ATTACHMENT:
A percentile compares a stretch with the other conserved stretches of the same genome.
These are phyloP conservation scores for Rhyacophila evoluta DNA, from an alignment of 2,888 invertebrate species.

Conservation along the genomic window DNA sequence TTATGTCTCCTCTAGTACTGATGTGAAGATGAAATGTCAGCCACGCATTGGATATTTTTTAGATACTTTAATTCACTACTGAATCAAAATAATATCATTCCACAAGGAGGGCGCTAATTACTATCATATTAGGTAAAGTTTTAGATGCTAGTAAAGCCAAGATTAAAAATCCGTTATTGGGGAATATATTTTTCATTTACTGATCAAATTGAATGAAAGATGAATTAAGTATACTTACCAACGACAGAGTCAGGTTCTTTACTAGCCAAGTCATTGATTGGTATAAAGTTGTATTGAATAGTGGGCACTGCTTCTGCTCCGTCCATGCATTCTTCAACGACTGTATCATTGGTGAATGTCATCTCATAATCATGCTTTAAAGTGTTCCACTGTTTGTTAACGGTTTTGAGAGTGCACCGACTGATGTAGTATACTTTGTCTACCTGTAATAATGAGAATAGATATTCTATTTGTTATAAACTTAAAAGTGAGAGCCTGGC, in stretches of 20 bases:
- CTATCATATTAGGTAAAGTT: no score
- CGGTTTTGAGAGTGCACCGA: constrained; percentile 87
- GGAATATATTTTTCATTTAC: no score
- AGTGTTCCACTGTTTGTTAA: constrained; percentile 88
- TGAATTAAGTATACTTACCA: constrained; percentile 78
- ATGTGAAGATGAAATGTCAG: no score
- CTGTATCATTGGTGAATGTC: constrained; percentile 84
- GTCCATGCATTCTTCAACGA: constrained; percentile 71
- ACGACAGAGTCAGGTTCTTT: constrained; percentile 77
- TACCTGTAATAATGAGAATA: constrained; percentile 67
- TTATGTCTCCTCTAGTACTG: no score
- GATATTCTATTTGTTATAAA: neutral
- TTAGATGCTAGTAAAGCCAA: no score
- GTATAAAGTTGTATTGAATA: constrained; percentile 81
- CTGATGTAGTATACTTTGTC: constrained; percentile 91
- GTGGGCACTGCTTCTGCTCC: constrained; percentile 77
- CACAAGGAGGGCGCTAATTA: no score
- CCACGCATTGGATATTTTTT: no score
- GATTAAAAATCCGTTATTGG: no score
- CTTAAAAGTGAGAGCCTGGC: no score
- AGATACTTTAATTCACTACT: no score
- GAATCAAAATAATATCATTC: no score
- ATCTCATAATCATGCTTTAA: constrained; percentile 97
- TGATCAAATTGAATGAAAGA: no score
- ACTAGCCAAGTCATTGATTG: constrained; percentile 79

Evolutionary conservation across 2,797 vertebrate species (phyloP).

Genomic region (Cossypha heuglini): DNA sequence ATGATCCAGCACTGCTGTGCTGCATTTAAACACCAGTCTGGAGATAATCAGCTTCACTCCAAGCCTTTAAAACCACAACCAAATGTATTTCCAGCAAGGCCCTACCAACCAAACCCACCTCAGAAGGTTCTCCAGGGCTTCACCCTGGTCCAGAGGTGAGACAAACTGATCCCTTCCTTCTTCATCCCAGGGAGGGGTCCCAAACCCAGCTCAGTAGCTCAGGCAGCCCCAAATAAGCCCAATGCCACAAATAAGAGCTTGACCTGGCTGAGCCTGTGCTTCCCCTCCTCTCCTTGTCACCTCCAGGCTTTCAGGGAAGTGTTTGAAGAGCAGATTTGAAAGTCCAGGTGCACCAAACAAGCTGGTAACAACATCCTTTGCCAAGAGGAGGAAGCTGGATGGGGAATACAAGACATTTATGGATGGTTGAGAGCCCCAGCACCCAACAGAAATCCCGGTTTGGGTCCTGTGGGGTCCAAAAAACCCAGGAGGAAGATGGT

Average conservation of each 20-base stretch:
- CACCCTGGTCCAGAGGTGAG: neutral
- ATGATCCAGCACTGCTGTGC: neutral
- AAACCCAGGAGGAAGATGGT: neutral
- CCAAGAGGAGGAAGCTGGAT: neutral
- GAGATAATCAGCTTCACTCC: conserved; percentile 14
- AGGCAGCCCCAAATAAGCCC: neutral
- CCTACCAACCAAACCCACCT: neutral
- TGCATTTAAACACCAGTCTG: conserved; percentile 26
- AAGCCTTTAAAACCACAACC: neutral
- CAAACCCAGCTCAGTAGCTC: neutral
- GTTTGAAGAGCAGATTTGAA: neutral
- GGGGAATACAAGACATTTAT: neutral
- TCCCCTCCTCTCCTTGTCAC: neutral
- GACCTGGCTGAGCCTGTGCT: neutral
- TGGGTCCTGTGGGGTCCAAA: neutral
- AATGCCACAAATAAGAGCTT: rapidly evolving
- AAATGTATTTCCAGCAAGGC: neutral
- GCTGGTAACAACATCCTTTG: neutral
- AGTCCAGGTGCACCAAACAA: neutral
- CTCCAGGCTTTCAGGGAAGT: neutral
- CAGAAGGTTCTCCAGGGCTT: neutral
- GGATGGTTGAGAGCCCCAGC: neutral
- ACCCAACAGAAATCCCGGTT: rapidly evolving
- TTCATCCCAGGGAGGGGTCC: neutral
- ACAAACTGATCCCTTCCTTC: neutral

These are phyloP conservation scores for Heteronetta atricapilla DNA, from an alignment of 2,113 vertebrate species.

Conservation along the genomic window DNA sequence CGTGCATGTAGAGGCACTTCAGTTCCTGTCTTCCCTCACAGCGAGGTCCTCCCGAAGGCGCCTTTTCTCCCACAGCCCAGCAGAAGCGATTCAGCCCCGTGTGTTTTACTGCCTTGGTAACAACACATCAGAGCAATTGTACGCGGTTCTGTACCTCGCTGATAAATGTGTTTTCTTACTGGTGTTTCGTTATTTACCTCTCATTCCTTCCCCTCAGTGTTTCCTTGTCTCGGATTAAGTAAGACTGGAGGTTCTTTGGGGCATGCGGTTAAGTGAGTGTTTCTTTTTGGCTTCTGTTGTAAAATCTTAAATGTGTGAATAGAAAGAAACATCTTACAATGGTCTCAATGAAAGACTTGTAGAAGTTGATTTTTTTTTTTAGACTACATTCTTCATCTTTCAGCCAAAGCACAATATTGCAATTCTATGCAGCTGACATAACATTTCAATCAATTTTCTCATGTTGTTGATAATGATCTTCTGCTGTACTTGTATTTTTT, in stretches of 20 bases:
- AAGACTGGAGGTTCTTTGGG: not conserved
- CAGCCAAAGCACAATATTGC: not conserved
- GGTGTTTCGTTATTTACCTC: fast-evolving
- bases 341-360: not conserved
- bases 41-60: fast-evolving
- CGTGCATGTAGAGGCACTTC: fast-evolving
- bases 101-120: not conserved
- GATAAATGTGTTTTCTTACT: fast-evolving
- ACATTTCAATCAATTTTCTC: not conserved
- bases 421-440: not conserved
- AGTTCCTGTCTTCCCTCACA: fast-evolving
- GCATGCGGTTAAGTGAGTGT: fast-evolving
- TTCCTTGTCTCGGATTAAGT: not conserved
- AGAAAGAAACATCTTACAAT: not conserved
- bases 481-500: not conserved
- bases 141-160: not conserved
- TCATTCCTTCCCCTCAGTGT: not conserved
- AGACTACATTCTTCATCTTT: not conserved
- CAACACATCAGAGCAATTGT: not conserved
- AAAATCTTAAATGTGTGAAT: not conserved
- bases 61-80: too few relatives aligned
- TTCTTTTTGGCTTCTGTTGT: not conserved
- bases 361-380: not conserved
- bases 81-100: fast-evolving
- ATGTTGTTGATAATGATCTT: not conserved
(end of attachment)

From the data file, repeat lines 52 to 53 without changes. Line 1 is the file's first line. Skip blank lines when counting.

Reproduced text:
- CAGAAGGTTCTCCAGGGCTT: neutral
- GGATGGTTGAGAGCCCCAGC: neutral